• Any transaction in an attempt to evade or violate sanctions;
  • Any conspiracy formed to violate any counter terrorism sanctions; and
  • Making specified donations to any designated person.

OFAC-administered sanctions against terrorists and terrorist regimes are an important component of the U.S. Government’s efforts to preserve national security. These sanctions apply to terrorist groups around the globe, not just those located in Iran, Syria, and other Middle Eastern countries.  In some instances, those targeted for sanctions have formed entities that operate in Europe and North America.  U.S. persons must be alerted to such risks and avoid transacting with such entities.  As such, legal and regulatory compliance risks can exist in nearly every cross-border transaction.

General and Specific Licenses

The federal government recognizes that there are certain situations in which transactions prohibited by the counter terrorism sanctions regulations may be legitimate and necessary. In these cases, an American person or person subject to U.S. jurisdiction may qualify for a general license.  General licenses appear in Subpart E of 31 C.F.R. Part 594.  General licenses not yet written into the C.F.R. may also appear on OFAC’s Counter Terrorism Sanctions website.

A general license is an authorization contained directly in the regulations.  They authorize U.S. persons to engage in a transaction that is otherwise prohibited by some other part of the regulations.  No license application is necessary to utilize a general license.  However, a person utilizing a general license must ensure they are in full compliance with the requirements of that license or they risk violating the law.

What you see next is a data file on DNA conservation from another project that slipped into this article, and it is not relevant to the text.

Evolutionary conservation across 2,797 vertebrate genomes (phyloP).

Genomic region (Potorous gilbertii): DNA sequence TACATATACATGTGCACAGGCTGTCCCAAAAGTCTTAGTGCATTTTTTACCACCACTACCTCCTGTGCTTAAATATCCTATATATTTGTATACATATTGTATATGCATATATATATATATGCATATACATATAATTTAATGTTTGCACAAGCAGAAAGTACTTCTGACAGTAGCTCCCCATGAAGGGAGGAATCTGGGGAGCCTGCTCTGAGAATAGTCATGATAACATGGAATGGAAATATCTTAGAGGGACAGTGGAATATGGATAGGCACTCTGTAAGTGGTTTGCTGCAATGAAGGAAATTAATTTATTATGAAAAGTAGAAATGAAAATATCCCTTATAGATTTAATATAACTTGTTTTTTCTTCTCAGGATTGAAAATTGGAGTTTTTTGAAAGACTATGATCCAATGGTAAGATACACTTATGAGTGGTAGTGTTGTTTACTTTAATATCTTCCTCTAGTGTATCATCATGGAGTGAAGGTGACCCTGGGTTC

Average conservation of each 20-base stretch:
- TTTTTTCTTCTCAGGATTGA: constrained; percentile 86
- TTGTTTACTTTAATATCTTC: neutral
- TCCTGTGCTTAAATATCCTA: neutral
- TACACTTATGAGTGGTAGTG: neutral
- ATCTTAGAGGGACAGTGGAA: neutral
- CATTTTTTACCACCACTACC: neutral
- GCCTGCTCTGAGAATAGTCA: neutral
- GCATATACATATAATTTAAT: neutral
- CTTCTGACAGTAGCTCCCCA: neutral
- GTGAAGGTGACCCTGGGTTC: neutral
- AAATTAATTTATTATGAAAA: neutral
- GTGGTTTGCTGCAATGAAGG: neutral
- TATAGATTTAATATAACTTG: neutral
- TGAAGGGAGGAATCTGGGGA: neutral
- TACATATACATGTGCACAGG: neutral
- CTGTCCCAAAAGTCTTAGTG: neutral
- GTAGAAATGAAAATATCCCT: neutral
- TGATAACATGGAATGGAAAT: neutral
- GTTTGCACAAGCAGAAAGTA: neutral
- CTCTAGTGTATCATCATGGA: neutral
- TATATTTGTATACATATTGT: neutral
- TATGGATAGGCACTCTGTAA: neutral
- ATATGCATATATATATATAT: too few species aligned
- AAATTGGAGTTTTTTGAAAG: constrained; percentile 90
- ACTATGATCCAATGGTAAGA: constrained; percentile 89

Many of the general licenses currently available under OFAC’s counter terrorism sanctions include those dealing with the Palestinian Authority, travel, in-kind donations of medical supplies or services, the provision of legal services, and other authorizations.  If a particular transaction is not authorized pursuant to a general license, a person may apply for a specific license from OFAC.  Successfully applying for a specific license depends on the particular facts and circumstances of the application.  There is no standard application form, and it is up to the applicant to comply with the necessary license requirements.  Because there is no standard application, an applicant may also include relevant statements of licensing policy and legal analysis that would support OFAC’s decision to grant a license.